Love is a crutch. As a latecomer to the show whose viewing schedule depends on the whims of SpikeTV, I haven't seen absolutely every episode, and I see them mostly out of order. But the main characters of "CSI: NY", Mac Taylor and Stella Bonasera (played by Gary Sinise and Melina Kanakaredes) are sort of the mom and dad of the team. And in a lesser show, I'm fairly certain they'd have been knocking boots by Season 2 at the very latest. On this show, they don't. (Unless it's in one of the two dozen episodes I haven't yet seen, but I doubt it.) It isn't always necessary, when you have a main male character and a main female character, to get them together. It's downright refreshing when you don't.

Character is everything. Yes, it's worth saying twice, because it's that important. If you create interesting, multi-dimensional characters, that's the most important thing. Regardless of genre, regardless of medium. I've just started reading Wally Lamb's latest book and I find the main character so odious I keep setting it aside. Your characters don't all have to be likeable. They don't have to be positive role models. But they have to be engaging and interesting, or you'll lose readers/viewers.

I'll leave you with the perfect illustration of this maxim. In one season there was a crossover between "CSI: NY" and "CSI: Miami". Horatio Caine actually came to New York, and interacted with Mac and Stella and the rest of the gang.

It was funny and horrifying and amazing. Because he spoke exactly like he did on "CSI: Miami" -- that self-important, unrealistic, that's-not-dialogue-it's-monologue style. Either the writers of "CSI: Miami" were allowed to write his character, or the writers of "CSI: NY" were consciously imitating his "CSI: Miami" style. But it wasn't right. It was awkward and uncomfortable when he barked out conclusions he didn't actually have the information to back up. He stuck out like a clown at a mime convention.

If character isn't right, nothing is right.

Here endeth the lesson.


ABOUT JAEL MCHENRY

Jael is tired of being stereotyped as just another novelist/poet/former English teacher/tour guide/"Jeopardy!" semifinalist/bellydancing editor-in-chief with an MFA who was once an overachieving oboe-playing alto newspaper editor valedictorian from Iowa. She was also captain of the football cheerleading squad. Follow me on Twitter: @jaelmchenry

more about jael mchenry

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COMMENTS

sandra thompson
6.1.09 @ 9:32a

I haven't subscribed to the New Yorker for over fifty years for nothin'. Of course, I'm a writing snob. But that didn't keep me from actually reading all the Anne Rice vampire novels. You can probably make a case that damned near anything is "formulaic:" Shakespeare, Grisham, F. Scott Fitzgerald. I actually remember an American lit professor say, "Part of Faulkner's formula is a bunch of 30 page sentences. You get used to it and they're there for very good reasons." I don't remember any thirty page sentences, but I do remember a lot of very long sentences with all kinds of labyrinthian clauses. And I enjoyed the lit major joke. I liked David Caruso on NYPD Blue, but he's my least favourite character on CSI Miami, although I like all the other characters and watch the show nearly every week. There's nothing wrong with being a writing snob, I wish to emphasize.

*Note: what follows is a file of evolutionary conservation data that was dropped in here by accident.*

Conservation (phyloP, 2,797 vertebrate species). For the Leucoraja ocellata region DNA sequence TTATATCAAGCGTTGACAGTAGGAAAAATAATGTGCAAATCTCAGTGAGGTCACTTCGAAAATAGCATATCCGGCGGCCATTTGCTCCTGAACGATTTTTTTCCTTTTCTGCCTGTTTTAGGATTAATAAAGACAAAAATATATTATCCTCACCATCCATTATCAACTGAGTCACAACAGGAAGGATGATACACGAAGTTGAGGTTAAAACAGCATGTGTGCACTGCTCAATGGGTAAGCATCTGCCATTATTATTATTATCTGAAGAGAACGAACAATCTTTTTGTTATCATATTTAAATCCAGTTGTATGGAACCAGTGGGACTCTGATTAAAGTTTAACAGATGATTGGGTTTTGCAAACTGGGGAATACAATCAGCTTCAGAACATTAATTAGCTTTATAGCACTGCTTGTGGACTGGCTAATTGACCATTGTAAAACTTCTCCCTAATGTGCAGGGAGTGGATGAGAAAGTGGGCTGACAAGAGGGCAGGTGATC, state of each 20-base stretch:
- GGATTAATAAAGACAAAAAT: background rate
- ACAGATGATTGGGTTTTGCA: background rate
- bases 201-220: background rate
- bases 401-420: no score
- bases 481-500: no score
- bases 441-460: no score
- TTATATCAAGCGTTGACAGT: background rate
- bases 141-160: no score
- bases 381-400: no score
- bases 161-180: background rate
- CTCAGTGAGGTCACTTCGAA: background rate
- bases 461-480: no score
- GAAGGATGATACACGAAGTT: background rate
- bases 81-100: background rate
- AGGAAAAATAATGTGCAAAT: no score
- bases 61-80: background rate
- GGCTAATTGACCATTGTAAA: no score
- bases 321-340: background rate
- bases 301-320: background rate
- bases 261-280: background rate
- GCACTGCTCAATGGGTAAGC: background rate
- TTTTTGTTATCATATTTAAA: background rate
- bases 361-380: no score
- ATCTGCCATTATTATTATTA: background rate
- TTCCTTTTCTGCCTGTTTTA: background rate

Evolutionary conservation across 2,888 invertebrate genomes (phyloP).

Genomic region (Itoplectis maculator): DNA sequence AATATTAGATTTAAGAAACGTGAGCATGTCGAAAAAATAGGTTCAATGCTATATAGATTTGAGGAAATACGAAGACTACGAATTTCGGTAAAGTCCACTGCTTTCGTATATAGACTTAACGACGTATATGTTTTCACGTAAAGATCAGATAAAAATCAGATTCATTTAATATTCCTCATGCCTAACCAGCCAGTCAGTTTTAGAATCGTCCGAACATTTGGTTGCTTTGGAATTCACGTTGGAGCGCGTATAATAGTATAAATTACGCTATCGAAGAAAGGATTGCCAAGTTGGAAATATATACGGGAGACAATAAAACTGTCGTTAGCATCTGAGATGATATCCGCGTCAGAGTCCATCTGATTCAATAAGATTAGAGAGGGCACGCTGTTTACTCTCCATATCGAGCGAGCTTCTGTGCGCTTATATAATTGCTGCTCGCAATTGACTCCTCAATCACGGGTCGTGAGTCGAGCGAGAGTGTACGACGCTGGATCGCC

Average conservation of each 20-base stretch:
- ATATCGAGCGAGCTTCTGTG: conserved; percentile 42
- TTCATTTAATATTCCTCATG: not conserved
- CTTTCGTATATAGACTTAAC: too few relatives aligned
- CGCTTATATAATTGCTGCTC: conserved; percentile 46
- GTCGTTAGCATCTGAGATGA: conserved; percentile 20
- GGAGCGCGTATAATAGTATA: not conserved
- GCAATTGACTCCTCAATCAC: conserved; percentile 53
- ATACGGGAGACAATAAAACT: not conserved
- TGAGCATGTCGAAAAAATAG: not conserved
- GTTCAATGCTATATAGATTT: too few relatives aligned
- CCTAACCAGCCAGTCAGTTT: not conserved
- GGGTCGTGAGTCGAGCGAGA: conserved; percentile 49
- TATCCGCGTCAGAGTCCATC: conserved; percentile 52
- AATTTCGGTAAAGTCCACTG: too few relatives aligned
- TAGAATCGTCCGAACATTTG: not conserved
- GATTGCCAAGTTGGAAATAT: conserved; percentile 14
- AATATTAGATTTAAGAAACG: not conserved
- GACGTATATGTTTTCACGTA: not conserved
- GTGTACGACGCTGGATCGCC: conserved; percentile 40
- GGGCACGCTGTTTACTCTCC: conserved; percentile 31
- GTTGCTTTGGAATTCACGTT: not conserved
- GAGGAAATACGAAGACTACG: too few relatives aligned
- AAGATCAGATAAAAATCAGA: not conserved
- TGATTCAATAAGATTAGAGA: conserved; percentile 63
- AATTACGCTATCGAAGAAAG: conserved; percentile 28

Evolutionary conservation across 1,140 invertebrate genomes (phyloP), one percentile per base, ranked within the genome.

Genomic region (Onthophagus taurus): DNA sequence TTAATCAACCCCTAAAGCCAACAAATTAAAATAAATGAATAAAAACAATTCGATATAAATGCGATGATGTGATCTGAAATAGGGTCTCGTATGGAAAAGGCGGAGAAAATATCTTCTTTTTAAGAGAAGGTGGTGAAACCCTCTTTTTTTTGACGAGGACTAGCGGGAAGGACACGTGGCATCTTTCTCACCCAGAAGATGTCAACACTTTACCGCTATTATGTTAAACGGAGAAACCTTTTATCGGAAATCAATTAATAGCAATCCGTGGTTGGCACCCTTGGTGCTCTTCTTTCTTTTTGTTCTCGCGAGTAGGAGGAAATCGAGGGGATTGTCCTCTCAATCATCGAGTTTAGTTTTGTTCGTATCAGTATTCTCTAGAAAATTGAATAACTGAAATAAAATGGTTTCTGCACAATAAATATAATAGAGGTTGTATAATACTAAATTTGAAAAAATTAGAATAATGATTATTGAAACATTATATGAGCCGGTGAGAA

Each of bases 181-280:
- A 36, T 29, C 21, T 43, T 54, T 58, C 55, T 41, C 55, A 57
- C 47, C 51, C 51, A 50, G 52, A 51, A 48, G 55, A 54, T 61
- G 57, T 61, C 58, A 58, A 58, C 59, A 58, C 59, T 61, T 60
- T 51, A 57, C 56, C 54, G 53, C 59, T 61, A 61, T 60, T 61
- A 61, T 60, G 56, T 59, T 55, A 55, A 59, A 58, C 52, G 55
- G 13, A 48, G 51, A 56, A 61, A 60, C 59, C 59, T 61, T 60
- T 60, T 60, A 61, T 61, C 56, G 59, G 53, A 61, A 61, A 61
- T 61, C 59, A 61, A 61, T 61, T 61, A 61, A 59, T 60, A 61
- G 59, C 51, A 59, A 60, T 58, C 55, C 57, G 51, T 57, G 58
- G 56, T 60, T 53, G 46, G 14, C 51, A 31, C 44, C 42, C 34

ken mohnkern
6.8.09 @ 10:10a

Similar: Someone in my writing group admitted to reading the Twilight books all in one sitting (or one weekend or something). My snobbery immediately burst out, but our brilliant instructor gave her this advice: Go back and read six pages at random. Examine those pages, the sentences, the words used, the situations set up. What succeeds in those pages? How do they make you want to continue reading? How did the author do what she did?

jael mchenry
6.8.09 @ 11:53a

Snobbery is a fact of life, but there's so much you can learn when you set it aside, and I think your instructor's advice is a great example of that, Ken. Sentence-level writing, how you put words together, that's only one small piece of the package. How you can do all the other stuff -- that's just as important, and when people write off whole genres or media, that's something they lose the opportunity to learn more about.

tim lockwood
6.9.09 @ 11:20a

If I may, I'd like to offer the definition of "characters" as "people who live out an interesting story that makes them who they are," thereby making "story" a sub-element of "character". If they don't do anything interesting or nothing happens to them, they are only cardboard cutouts of quirky people. Story is what turns the 2-D cutout into 3-D. As a writer, you are not only their creator, but their god. You are in complete control of their destiny, and if they don't have a destiny, they don't have life, and the reader has no reason to read about them.

The part you mentioned about "formula" is where the definition of "interesting" comes in. Interesting to whom? Just you? Teenage girls? Bored housewives? Geeky 30-year-old overgrown boys who live in their parents' basement? All of them are a potential demographic, and can define what happens to the characters.